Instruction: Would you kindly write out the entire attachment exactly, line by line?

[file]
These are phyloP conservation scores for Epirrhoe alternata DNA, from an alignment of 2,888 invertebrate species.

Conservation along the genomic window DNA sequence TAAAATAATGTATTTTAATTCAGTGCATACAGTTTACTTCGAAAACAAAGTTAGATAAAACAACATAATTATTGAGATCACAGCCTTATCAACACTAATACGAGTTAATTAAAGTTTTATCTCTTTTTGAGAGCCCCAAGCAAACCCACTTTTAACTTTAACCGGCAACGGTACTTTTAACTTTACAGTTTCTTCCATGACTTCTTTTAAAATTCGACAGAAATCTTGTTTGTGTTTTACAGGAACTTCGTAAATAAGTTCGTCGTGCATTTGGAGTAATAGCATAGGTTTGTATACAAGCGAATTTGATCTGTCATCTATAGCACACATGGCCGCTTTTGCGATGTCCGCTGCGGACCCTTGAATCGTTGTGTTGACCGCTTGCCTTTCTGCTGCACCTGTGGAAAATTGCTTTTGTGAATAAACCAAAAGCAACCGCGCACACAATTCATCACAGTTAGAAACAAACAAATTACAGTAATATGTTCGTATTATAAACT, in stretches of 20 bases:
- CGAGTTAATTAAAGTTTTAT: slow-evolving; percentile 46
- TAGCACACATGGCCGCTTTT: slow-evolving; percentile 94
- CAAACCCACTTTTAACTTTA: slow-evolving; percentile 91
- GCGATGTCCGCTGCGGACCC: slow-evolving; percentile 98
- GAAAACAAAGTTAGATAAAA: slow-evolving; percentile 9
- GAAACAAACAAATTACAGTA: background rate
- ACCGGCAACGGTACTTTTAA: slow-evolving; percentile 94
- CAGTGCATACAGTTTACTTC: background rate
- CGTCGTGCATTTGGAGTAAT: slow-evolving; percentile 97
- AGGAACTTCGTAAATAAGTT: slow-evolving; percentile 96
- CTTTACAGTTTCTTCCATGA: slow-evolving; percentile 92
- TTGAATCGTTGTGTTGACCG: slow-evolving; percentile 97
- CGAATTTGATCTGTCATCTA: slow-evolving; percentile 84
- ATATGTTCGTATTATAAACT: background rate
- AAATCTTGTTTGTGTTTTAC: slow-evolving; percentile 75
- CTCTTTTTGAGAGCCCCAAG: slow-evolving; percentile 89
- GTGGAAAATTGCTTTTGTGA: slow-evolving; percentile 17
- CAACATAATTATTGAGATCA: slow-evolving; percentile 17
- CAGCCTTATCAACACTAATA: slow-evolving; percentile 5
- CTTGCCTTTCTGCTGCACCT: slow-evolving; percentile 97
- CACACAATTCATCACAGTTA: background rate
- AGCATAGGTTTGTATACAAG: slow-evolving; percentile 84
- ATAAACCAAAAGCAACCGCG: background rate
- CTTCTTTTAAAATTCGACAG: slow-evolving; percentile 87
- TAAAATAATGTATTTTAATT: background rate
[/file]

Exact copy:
These are phyloP conservation scores for Epirrhoe alternata DNA, from an alignment of 2,888 invertebrate species.

Conservation along the genomic window DNA sequence TAAAATAATGTATTTTAATTCAGTGCATACAGTTTACTTCGAAAACAAAGTTAGATAAAACAACATAATTATTGAGATCACAGCCTTATCAACACTAATACGAGTTAATTAAAGTTTTATCTCTTTTTGAGAGCCCCAAGCAAACCCACTTTTAACTTTAACCGGCAACGGTACTTTTAACTTTACAGTTTCTTCCATGACTTCTTTTAAAATTCGACAGAAATCTTGTTTGTGTTTTACAGGAACTTCGTAAATAAGTTCGTCGTGCATTTGGAGTAATAGCATAGGTTTGTATACAAGCGAATTTGATCTGTCATCTATAGCACACATGGCCGCTTTTGCGATGTCCGCTGCGGACCCTTGAATCGTTGTGTTGACCGCTTGCCTTTCTGCTGCACCTGTGGAAAATTGCTTTTGTGAATAAACCAAAAGCAACCGCGCACACAATTCATCACAGTTAGAAACAAACAAATTACAGTAATATGTTCGTATTATAAACT, in stretches of 20 bases:
- CGAGTTAATTAAAGTTTTAT: slow-evolving; percentile 46
- TAGCACACATGGCCGCTTTT: slow-evolving; percentile 94
- CAAACCCACTTTTAACTTTA: slow-evolving; percentile 91
- GCGATGTCCGCTGCGGACCC: slow-evolving; percentile 98
- GAAAACAAAGTTAGATAAAA: slow-evolving; percentile 9
- GAAACAAACAAATTACAGTA: background rate
- ACCGGCAACGGTACTTTTAA: slow-evolving; percentile 94
- CAGTGCATACAGTTTACTTC: background rate
- CGTCGTGCATTTGGAGTAAT: slow-evolving; percentile 97
- AGGAACTTCGTAAATAAGTT: slow-evolving; percentile 96
- CTTTACAGTTTCTTCCATGA: slow-evolving; percentile 92
- TTGAATCGTTGTGTTGACCG: slow-evolving; percentile 97
- CGAATTTGATCTGTCATCTA: slow-evolving; percentile 84
- ATATGTTCGTATTATAAACT: background rate
- AAATCTTGTTTGTGTTTTAC: slow-evolving; percentile 75
- CTCTTTTTGAGAGCCCCAAG: slow-evolving; percentile 89
- GTGGAAAATTGCTTTTGTGA: slow-evolving; percentile 17
- CAACATAATTATTGAGATCA: slow-evolving; percentile 17
- CAGCCTTATCAACACTAATA: slow-evolving; percentile 5
- CTTGCCTTTCTGCTGCACCT: slow-evolving; percentile 97
- CACACAATTCATCACAGTTA: background rate
- AGCATAGGTTTGTATACAAG: slow-evolving; percentile 84
- ATAAACCAAAAGCAACCGCG: background rate
- CTTCTTTTAAAATTCGACAG: slow-evolving; percentile 87
- TAAAATAATGTATTTTAATT: background rate